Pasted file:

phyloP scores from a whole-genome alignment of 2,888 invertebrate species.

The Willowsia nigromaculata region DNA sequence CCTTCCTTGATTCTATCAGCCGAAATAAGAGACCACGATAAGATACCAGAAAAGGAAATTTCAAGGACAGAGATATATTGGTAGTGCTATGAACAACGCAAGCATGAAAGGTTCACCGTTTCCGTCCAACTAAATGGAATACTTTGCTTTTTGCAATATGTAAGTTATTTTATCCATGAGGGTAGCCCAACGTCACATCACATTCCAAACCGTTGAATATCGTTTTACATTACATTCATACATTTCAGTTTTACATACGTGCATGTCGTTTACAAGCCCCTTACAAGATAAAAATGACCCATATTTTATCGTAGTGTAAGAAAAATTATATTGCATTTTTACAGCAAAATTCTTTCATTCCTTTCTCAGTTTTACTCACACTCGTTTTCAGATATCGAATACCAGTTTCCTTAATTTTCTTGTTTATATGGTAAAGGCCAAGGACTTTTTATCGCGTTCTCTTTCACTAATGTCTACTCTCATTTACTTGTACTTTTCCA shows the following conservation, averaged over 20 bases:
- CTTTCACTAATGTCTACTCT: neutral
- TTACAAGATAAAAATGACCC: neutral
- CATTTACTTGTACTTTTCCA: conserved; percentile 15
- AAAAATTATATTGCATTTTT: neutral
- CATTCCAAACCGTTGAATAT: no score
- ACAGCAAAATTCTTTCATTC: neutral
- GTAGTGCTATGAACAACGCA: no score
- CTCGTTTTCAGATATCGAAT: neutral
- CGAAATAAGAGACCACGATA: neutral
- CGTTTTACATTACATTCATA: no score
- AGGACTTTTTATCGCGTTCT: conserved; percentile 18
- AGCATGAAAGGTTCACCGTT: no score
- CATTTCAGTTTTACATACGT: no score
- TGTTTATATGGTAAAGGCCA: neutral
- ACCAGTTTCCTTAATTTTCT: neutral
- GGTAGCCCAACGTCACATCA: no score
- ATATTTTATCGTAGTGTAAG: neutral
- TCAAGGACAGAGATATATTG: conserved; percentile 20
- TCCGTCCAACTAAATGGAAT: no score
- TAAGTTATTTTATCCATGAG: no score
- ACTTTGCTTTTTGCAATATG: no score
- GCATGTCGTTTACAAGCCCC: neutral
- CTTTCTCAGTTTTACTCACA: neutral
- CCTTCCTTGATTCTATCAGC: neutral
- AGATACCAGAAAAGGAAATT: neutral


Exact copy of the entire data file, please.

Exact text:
phyloP scores from a whole-genome alignment of 2,888 invertebrate species.

The Willowsia nigromaculata region DNA sequence CCTTCCTTGATTCTATCAGCCGAAATAAGAGACCACGATAAGATACCAGAAAAGGAAATTTCAAGGACAGAGATATATTGGTAGTGCTATGAACAACGCAAGCATGAAAGGTTCACCGTTTCCGTCCAACTAAATGGAATACTTTGCTTTTTGCAATATGTAAGTTATTTTATCCATGAGGGTAGCCCAACGTCACATCACATTCCAAACCGTTGAATATCGTTTTACATTACATTCATACATTTCAGTTTTACATACGTGCATGTCGTTTACAAGCCCCTTACAAGATAAAAATGACCCATATTTTATCGTAGTGTAAGAAAAATTATATTGCATTTTTACAGCAAAATTCTTTCATTCCTTTCTCAGTTTTACTCACACTCGTTTTCAGATATCGAATACCAGTTTCCTTAATTTTCTTGTTTATATGGTAAAGGCCAAGGACTTTTTATCGCGTTCTCTTTCACTAATGTCTACTCTCATTTACTTGTACTTTTCCA shows the following conservation, averaged over 20 bases:
- CTTTCACTAATGTCTACTCT: neutral
- TTACAAGATAAAAATGACCC: neutral
- CATTTACTTGTACTTTTCCA: conserved; percentile 15
- AAAAATTATATTGCATTTTT: neutral
- CATTCCAAACCGTTGAATAT: no score
- ACAGCAAAATTCTTTCATTC: neutral
- GTAGTGCTATGAACAACGCA: no score
- CTCGTTTTCAGATATCGAAT: neutral
- CGAAATAAGAGACCACGATA: neutral
- CGTTTTACATTACATTCATA: no score
- AGGACTTTTTATCGCGTTCT: conserved; percentile 18
- AGCATGAAAGGTTCACCGTT: no score
- CATTTCAGTTTTACATACGT: no score
- TGTTTATATGGTAAAGGCCA: neutral
- ACCAGTTTCCTTAATTTTCT: neutral
- GGTAGCCCAACGTCACATCA: no score
- ATATTTTATCGTAGTGTAAG: neutral
- TCAAGGACAGAGATATATTG: conserved; percentile 20
- TCCGTCCAACTAAATGGAAT: no score
- TAAGTTATTTTATCCATGAG: no score
- ACTTTGCTTTTTGCAATATG: no score
- GCATGTCGTTTACAAGCCCC: neutral
- CTTTCTCAGTTTTACTCACA: neutral
- CCTTCCTTGATTCTATCAGC: neutral
- AGATACCAGAAAAGGAAATT: neutral